Information Warfare: Al Qaeda Spins For Survival

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April 8, 2015:   AQAP (al Qaeda in the Arabian Peninsula) recently adopted a new media strategy by providing personal (often embellished or even invented) details of its personnel killed by American UAV missile attacks. Hundreds of AQAP members, including a lot of leaders and key technicians (especially bomb builders) have been killed by these attacks and the new media campaign is meant to mobilize international media to oppose these “assassinations”. As part of this new media strategy AQAP stresses that it exists to oppose the monarchies and dictatorships that rule most Arab countries. AQAP considers the United States complicit for supporting these Arab governments and, worst of all, for supporting Israel. Left unsaid is what would happen if AQAP replaced the current despots. Most Moslems doubt AQAP would provide anything better. Media don’t like to pay much attention to how the majority of people in areas where Islamic terrorists operate approve of the UAV attacks. These locals can do the math and realize the Hellfire missiles are killing people who are dangerous to be around under any conditions. Moreover UAV/Hellfire causes far fewer civilian casualties that older methods (unguided bombs and artillery and lots of gunfire on the ground).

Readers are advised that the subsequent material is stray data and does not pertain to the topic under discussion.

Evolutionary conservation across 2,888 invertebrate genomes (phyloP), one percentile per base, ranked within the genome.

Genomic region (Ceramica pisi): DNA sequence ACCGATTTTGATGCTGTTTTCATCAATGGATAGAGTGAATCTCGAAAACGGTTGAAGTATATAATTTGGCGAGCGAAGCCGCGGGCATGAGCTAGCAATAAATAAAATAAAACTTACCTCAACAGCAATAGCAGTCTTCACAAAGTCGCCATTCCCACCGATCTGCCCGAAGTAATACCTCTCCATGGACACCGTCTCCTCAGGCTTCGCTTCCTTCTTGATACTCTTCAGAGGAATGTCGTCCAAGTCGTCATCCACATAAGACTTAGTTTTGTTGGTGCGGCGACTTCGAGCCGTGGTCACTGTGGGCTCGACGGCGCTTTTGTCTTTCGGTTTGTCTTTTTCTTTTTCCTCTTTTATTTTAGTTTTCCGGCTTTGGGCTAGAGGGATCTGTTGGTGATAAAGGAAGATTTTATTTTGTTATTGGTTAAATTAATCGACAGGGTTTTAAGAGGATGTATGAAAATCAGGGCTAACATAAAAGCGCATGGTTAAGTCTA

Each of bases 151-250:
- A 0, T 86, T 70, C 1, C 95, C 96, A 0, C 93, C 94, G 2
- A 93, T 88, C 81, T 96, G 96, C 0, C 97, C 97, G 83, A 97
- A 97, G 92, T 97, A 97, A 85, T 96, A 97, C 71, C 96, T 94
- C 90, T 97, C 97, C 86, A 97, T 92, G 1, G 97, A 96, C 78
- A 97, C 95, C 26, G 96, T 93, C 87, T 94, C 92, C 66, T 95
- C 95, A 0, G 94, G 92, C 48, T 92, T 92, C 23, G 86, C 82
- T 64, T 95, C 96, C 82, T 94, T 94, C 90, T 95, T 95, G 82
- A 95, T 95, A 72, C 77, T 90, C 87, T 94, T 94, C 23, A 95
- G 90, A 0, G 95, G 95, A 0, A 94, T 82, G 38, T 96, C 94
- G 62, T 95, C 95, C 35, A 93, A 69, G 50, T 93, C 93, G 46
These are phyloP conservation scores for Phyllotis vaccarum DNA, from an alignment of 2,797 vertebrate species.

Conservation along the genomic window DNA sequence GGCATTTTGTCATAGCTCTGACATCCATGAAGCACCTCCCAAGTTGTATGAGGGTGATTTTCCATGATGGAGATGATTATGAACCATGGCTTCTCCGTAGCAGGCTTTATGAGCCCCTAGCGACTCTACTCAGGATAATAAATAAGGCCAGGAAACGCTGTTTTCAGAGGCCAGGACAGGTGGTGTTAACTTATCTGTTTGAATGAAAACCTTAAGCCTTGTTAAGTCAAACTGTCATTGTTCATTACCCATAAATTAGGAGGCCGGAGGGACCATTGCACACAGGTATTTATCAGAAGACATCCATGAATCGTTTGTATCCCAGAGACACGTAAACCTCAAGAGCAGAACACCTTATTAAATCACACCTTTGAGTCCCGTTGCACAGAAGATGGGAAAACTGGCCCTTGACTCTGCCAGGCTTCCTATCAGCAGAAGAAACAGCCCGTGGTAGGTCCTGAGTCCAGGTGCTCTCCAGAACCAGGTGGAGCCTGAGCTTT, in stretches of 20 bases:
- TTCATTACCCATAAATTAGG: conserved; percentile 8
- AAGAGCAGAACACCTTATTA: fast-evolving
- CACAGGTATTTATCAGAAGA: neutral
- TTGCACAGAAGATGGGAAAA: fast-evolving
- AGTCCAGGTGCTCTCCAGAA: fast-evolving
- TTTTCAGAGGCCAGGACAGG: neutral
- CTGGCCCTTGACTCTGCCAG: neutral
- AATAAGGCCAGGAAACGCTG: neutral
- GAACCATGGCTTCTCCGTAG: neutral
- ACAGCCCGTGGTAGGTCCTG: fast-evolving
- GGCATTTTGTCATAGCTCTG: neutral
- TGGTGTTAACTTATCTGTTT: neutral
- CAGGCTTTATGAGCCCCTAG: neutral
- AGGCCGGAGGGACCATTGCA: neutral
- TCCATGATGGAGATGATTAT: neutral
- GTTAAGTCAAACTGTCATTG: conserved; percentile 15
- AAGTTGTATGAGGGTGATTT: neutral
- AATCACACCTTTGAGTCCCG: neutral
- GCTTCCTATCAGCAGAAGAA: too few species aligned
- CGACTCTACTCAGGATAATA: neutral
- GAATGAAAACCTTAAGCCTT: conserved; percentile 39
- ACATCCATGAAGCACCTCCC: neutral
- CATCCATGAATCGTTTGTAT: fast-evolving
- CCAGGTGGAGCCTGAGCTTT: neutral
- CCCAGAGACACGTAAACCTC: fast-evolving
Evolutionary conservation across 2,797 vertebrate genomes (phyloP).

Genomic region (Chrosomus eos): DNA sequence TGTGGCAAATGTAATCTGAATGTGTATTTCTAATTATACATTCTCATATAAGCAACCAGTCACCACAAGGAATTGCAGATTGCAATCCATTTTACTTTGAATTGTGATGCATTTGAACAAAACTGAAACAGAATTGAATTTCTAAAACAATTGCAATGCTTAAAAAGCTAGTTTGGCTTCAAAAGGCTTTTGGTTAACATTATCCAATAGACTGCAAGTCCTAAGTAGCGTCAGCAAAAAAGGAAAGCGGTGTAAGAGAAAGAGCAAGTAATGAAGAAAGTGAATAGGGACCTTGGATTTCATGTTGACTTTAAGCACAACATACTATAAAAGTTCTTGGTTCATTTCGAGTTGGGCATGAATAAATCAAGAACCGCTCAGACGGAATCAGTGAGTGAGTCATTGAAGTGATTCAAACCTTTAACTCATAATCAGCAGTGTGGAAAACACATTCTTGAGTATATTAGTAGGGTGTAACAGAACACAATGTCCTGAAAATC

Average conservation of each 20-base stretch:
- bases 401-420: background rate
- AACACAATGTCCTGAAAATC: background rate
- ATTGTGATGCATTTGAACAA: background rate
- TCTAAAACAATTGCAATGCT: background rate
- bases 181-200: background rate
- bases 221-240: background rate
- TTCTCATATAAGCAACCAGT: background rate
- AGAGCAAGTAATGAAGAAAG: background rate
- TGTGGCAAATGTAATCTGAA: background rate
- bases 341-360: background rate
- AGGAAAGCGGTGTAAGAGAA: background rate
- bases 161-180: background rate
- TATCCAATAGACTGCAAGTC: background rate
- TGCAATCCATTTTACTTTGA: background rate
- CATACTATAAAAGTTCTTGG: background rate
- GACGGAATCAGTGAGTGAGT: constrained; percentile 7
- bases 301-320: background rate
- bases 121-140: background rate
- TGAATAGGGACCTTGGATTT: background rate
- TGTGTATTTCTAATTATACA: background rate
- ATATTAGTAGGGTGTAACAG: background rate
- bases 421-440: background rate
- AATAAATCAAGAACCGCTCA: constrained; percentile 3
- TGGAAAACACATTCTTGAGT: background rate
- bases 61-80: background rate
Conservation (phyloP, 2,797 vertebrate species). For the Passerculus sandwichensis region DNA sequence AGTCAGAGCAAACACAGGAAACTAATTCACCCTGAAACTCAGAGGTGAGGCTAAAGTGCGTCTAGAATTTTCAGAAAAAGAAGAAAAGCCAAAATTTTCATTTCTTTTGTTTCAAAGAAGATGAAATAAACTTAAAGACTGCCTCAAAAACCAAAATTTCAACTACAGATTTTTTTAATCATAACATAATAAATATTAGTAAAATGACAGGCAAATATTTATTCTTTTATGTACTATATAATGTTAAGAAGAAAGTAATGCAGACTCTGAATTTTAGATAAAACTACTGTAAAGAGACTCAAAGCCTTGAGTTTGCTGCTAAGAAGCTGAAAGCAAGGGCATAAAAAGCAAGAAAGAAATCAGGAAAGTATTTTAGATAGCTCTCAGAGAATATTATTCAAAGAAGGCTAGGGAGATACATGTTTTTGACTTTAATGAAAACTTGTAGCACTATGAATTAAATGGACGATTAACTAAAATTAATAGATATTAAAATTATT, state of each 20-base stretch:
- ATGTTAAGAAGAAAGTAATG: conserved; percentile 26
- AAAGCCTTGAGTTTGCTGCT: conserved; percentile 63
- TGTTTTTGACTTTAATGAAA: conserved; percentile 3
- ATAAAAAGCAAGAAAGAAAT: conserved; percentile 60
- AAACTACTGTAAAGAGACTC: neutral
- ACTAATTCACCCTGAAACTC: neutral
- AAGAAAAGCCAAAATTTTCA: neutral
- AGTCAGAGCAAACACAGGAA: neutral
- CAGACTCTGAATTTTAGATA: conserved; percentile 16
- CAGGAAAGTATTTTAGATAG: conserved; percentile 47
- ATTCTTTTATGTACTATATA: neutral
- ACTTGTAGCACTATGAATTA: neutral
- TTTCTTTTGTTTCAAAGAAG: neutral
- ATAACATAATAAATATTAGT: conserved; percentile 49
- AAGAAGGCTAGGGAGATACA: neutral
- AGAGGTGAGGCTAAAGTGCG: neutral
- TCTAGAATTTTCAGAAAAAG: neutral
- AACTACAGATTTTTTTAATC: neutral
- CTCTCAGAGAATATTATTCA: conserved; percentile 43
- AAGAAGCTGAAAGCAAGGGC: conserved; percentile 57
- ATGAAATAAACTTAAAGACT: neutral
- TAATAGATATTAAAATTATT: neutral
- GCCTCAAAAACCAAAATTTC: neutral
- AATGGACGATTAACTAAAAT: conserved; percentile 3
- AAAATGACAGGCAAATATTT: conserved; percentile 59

AQAP was formed in 2009 when al Qaeda was effectively driven out of Saudi Arabia after losing a war with the government triggered by the 2003 U.S. invasion of Iraq. AQAP initially consisted of remnants of the Saudi al Qaeda organization (several thousand full and part time members) who fled to Yemen and merged with the smaller Yemeni al Qaeda branch. AQAP also benefitted from hundreds of Iraqi al Qaeda members who arrived after the defeat of al Qaeda in Iraq in 2007-8. Growing unrest in Yemen (against the long-time Saleh dictatorship) enabled AQAP to recruit locally and take over several towns in the south by 2011. Then the government launched a counteroffensive in 2012 and year AQAP got hurt very badly. A thousand or so AQAP survivors established new bases deeper in the rural areas of the south and this was watched, and sometimes attacked with missiles, by the growing number of American UAVs operating in Yemen. At the same time there were few other places for defeated al Qaeda men to flee to. The sanctuary in Mali was destroyed in early 2013 by a French led offensive. The sanctuary in Pakistan (North Waziristan) was increasingly hostile to al Qaeda and mainly for local Islamic terrorists and became less hospitable after the Pakistani Army invaded South Waziristan in mid-2014.  Surviving al Qaeda men are increasingly operating in isolation and under heavy attack and many simply went home and abandoned Islamic terrorist activity, at least for the moment. While the al Qaeda situation is desperate in Yemen, AQAP was still al Qaeda’s most capable branch after 2012. Now AQAP is much less capable, in part because of the growing power of Iran backed Shia rebels from the north. AQAP (and al Qaeda in general) also want to capitalize on the fact the ISIL is much more vicious, so much so that even al Qaeda condemns it. Left unmentioned is the fact that al Qaeda and ISIL share the same goals and differ mainly on the tactics used to achieve those goals. AQAP also plays down it ultimate objective of world domination and forcibly converting everyone on the planet to Islam and killing those who refuse. Nevertheless the rise of the Shia rebels has destroyed the effective Yemeni military operation against Islamic terrorists and cut the U.S. off from a valuable source of information on AQAP operations. AQAP has become an ally of the Sunni tribes in southern Yemen who are trying to defeat the Shia rebels. Saudi Arabia and other Sunni Arab countries are providing air support and threaten to come in on the ground. Until the Arab troops invade, AQAP is secure and still functional.  

 

 


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